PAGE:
'Drag Race' Star Mimi Imfurst Accused of Sexual Misconduct

Wednesday July 15, 2020

A Philadelphia-based event producer for drag shows accused "RuPaul's Drag Race" star Mimi Imfurst (a.k.a Braden Chapman) of sexual misconduct, which the performer denies.

Taking to Facebook last week, Jimmy Boone wrote that he was on the set for Mimi's music video for "Where the Party's At" and said she "proceeded to fondle my genitals through my bathing suit and held on until she was able to feel every part she wanted to."

"While she did this, she very flirtatiously asked '...and who are you?' " he added.

In the summer of 2014, Boone and his boyfriend Joseph Cassise III signed up to be unpaid extras in the video being filmed at a house in Cherry Hill, N.J. He wrote on Facebook that "the gig was for us to be guys in our bathing suits around the pool." Shortly before the event was to begin, Mimi allegedly accosted Boone.

See Boone's post in full below.


In an exclusive interview with Instinct Magazine, Boone said that he came forward because his wasn't an isolated event.

"It is honestly something that I wanted to do ever since I got wind that what happened to me was not actually a one time incident. Her grabbing people's crotches and grabbing genitalia used to be a part of Philly Drag Wars, so it almost was like an accepted part of the culture," he said.

Asked by Instinct, Mimi said Bonne's "allegations are 100% false."

Boone said that he and Cassise, who performs as Atala Vistar, were so busy with their booking company for drag queens,Drag Queen Entertainment, that he never took time to reflect on the incident. But after the lockdown this spring, he found the time to revisit the event and its implications. He also admits guilt for not coming forward earlier.

"At the end of the day whether it's drag or otherwise, it's not right. I always felt kind of guilty; several years ago Mimi had online sexual conversations with people and the conversations were inappropriate and she was abusing her power," Boone told Instinct. "I felt guilty that I did not speak up and say anything, and that was in the back of my head."

Since the event, Boone said he was in contact with Mimi for drag-related events, but the last time was in October 2018

"That was also when I confronted her about touching me and she left me on 'read' in the message," he said. "In March of 2019, I had reached out to her again because she had added a bunch of queens to her Punchline roster and they were a bunch of queens that I was already working with at my new brunch. She had told the queens that were working for her that they could not work with me, but I did not bring up anything about her touching me at that point.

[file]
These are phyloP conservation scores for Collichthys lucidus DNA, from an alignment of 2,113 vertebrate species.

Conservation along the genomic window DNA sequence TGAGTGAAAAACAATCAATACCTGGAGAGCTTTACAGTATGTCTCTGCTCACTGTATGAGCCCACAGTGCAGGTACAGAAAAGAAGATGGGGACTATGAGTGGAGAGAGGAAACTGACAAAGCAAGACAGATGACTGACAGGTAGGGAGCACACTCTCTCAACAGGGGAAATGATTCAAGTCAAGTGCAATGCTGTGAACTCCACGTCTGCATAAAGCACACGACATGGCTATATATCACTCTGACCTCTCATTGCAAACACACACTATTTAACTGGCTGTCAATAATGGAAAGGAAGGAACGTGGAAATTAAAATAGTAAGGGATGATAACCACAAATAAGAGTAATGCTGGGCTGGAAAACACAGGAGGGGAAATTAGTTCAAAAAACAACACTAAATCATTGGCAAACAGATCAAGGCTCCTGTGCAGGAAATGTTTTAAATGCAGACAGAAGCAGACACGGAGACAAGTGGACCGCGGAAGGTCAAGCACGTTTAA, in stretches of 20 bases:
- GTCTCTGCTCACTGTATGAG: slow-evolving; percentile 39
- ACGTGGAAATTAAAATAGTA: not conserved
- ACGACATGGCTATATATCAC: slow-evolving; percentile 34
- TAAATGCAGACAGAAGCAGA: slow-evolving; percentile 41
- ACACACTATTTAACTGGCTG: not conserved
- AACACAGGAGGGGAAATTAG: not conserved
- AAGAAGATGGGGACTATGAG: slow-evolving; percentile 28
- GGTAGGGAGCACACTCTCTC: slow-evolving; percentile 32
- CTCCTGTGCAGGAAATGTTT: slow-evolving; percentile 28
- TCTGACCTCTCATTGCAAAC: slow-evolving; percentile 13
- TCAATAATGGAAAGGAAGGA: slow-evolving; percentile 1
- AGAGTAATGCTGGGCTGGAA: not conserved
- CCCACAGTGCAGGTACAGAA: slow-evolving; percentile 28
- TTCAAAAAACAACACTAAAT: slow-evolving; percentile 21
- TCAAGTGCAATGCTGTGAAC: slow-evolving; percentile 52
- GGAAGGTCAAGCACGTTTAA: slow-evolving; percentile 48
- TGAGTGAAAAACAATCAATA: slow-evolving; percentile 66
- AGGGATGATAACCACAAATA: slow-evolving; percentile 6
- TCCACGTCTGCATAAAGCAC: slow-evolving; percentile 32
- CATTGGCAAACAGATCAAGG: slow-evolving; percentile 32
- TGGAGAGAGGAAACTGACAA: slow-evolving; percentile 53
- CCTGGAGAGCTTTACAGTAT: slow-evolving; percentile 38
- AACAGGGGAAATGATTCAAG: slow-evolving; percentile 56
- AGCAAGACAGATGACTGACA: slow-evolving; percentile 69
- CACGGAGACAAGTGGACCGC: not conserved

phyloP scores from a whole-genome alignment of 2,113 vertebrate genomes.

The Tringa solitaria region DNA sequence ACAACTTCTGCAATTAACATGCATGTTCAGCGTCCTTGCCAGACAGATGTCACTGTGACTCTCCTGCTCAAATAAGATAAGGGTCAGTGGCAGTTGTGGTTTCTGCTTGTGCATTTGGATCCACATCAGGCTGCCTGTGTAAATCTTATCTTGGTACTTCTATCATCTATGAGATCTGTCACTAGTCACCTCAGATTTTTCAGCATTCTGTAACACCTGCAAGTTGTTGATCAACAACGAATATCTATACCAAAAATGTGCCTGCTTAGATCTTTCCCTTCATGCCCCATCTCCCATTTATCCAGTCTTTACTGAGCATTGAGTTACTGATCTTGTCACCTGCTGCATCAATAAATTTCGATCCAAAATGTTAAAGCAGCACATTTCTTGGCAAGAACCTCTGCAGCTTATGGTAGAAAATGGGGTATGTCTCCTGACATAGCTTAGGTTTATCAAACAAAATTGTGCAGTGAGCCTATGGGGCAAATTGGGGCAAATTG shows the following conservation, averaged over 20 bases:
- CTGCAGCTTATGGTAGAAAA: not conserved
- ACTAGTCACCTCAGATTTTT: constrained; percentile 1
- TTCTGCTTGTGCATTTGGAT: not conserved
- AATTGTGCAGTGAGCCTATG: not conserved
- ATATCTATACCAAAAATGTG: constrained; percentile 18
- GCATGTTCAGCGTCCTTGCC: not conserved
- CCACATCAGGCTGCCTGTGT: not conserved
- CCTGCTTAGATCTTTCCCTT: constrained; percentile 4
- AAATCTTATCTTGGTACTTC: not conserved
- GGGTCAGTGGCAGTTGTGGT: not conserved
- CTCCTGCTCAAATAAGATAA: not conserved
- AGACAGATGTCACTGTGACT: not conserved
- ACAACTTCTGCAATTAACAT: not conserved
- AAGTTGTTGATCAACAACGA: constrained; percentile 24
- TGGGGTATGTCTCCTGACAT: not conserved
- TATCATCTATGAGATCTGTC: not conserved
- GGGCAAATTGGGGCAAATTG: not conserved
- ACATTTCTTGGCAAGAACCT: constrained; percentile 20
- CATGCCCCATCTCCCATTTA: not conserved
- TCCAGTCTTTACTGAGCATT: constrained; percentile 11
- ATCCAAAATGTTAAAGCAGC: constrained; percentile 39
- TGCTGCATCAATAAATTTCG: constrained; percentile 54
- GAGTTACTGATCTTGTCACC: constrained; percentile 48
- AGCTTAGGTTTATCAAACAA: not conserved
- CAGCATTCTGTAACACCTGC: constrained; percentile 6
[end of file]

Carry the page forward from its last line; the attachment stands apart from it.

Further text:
"She just addressed the questions on the queens at that point and nothing else," he added.

Asked if he wanted an apology, Boone said he didn't.

"I have already moved past it in that sense," he said. "I don't wish harm on her or wish her to lose jobs, but she has proven that when she is in a position of power, that power is abused. I don't think she should be in any position of power. Unfortunately, what she is doing and the events with Live Nation put her in a position of power."

This isn't the first instance of Mimi being accused of inappropriate behavior. In October, 2017, Philadelphia-based performer Eric Groff, (known as Turnpyke) made a friends-only Facebook post where he asked if there was a "Harvey Weinstein in your town or neighborhood?"

Two of the performers who responded to Groff's post, Kyle Ayotte and Ethan Hunter Raysor, gave accounts to Philadelphia Magazine about "Chapman's unwanted and repeated sexual advances toward them over instant messaging."

Ayotte and Raysor came forward "because they know others who have faced similar experiences and will not speak openly about it for fear that they could be 'blacklisted from the community.' They also want to 'dispel stereotypes of sexual harassment in the LGBTQ community,' " wrote Philadelphia Magazine.

Asked by the magazine, Mimi issued a statement where she acknowledged she had "ongoing late-night sexual conversations that involved in-depth and often exaggerated cyber role play that although was welcomed by some has made others uncomfortable and used. For that I am incredibly sorry. I thought that our conversation, which included sexual and nonsexual discussions, was consensual..."

"I deeply regret that due to my nature as a public person, they felt pressured or obligated to partake in these conversations, one of which lasted over two years back and forth. I wish I had known more clearly that they did not want to participate in the conversations," Mimi said at the time. "If I would have known that, I would have stopped."

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